Healthcare Analytics, Population Health Management, Healthcare Big Data

Quality & Governance News

Can Analytics Help False Hand Hygiene Reporting to Come Clean?

By Jennifer Bresnick

Electronic hand hygiene compliance can provide better data analytics to tackle a constant threat to patient safety.

- Reported hand hygiene rates are notoriously much higher than the actual rate of compliance, but data analytics and electronic technologies are hoping to prompt more clinicians and staff members to wash away the stigma of untruthful reporting along with their germs.  A new survey from DebMed shows that healthcare providers are well aware that hospitals are using faulty methods of data gathering to judge compliance, and believe there are better options for scrutinizing staff habits.

hand hygiene

Two-thirds of the 400 infection specialists, nurses, and healthcare leaders who took part in the survey said that their organizations report hand hygiene compliance rates of 81% or greater, but 89% of those professionals admit that they believe their true compliance rates are significantly below what’s being reported.

While 63% teach staff members to follow advanced WHO and CDC guidelines on hand hygiene, only 44% actually follow the recommendations, which direct staff members to clean their hands before and after they touch a person, and every time they contact an object that may create the opportunity to spread infection.  More than half of providers will only wash their hands when entering and exiting a patient’s room.

Hospitals generally use direct observation to measure hand hygiene compliance, which is highly subjective and prone to false positives.  When an employee knows she’s being watched by an auditor, she’s much more likely to run her hand under the gel dispenser than if she was on her own.  This is called the Hawthorne effect, and 88% of the survey participants are well aware that they themselves would change their behaviors when they are under scrutiny.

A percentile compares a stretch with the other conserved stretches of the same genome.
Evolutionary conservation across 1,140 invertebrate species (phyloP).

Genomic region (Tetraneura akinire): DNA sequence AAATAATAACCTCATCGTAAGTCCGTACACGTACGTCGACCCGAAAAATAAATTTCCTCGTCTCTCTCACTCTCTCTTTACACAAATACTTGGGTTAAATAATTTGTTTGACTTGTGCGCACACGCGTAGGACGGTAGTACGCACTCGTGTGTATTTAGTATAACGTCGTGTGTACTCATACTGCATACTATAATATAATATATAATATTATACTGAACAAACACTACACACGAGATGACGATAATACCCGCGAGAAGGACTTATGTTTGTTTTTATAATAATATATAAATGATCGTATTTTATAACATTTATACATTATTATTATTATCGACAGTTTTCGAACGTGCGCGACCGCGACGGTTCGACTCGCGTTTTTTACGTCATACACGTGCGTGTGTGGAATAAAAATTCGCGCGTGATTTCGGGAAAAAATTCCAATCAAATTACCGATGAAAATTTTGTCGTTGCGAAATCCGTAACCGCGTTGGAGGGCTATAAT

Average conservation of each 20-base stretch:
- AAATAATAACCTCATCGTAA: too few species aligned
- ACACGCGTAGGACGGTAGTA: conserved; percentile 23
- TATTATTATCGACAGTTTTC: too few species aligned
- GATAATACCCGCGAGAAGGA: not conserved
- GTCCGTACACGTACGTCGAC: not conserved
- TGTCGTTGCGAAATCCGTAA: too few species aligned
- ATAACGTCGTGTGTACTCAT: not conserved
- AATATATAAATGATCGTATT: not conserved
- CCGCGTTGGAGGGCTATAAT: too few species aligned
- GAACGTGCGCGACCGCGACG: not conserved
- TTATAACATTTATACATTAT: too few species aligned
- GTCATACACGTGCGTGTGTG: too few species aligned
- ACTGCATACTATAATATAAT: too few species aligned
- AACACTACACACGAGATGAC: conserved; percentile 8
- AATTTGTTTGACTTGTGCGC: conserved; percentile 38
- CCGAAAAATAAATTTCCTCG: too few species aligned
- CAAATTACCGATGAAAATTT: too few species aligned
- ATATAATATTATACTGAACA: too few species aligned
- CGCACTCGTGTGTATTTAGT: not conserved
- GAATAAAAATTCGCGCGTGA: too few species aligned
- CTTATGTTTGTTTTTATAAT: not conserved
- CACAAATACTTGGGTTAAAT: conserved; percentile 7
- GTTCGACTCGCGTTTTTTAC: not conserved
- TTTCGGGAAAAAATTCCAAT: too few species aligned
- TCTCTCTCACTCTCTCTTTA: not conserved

Seventy-eight percent of survey participants acknowledge that electronic compliance monitoring is the superior choice, but few hospitals have the technology installed.  Since 2012, there has only been a 2% increase in the number of facilities using electronic data.  Sixty-two percent still use manual observation by familiar staff members, and a further 34% use the “secret shopper method.”

Neither method is particularly effective, says Dr. Tom Diller, who helped conduct a compliance study at Greenville Health System in South Carolina.  “There are some clear advantages to using electronic monitoring systems instead of these manual processes,” he told HealthITAnalytics in June.  “It’s much less resource intensive, because you don’t have to recruit somebody to follow people around, watching them.   Secondly, it’s not intrusive in the patient care at all. And third is that you can get much more real-time results.”

“With the old way of doing it, we compiled reports on a monthly basis.  We’d send out what their hand hygiene rate was in the last month,” he added.  “Well, that doesn’t really help drive change, but in these electronic monitoring systems you can get it by day or by week, and you can make changes more quickly.”

With the rate of hospital acquired infections (HAIs) becoming an increasingly important factor for reimbursements and quality penalties, hospitals are starting to direct their attention towards implementing more sophisticated systems that will better measure hygiene activity.  Forty-three percent of survey participants said their facilities are considering electronic monitoring, and a third added that their hospitals are planning the purchase of systems within the next year.

More sophisticated methods of collecting data on hand hygiene may reduce the bias inherent in the common practice of direct observation and help to reconcile what’s being reported with how staff members actually behave.  With better data and faster reporting, infection prevention specialists will have a better opportunity to address the root causes of non-compliance and ensure that potentially deadly hospital acquired infections from poor hand hygiene happen as little as possible.

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